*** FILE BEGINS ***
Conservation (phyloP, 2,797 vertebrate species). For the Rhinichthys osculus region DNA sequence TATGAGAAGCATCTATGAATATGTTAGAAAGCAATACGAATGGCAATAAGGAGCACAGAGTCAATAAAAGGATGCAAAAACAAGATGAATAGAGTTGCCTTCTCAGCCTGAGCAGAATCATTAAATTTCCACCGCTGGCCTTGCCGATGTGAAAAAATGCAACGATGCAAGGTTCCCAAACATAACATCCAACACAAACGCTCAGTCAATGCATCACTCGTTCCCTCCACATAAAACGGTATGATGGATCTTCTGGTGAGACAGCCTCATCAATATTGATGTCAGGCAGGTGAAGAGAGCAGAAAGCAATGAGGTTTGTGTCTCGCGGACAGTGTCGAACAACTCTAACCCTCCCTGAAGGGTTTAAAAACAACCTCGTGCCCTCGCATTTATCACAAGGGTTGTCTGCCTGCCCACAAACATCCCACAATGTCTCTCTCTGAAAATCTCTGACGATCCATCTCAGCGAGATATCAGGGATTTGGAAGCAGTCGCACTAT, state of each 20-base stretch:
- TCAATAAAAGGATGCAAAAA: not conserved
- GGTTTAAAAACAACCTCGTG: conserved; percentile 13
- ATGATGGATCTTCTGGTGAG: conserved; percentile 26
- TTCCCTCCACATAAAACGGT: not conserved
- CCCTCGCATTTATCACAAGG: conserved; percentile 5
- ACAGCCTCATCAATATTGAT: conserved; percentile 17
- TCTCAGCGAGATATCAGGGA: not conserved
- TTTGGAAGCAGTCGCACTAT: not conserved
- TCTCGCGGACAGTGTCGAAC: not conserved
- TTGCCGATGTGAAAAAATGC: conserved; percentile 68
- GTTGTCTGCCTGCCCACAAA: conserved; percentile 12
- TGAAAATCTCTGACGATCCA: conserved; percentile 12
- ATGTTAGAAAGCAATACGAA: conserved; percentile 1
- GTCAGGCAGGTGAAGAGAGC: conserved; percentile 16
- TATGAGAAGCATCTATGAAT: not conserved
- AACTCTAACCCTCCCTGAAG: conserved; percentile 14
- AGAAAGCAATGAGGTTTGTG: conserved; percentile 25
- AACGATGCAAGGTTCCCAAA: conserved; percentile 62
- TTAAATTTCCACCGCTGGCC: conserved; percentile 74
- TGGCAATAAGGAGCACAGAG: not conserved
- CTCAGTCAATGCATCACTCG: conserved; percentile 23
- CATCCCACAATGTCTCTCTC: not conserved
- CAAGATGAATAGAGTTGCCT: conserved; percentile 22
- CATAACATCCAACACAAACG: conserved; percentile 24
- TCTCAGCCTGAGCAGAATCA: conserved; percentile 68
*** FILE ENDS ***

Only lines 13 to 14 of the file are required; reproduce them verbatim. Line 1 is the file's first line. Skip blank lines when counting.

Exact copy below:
- TGAAAATCTCTGACGATCCA: conserved; percentile 12
- ATGTTAGAAAGCAATACGAA: conserved; percentile 1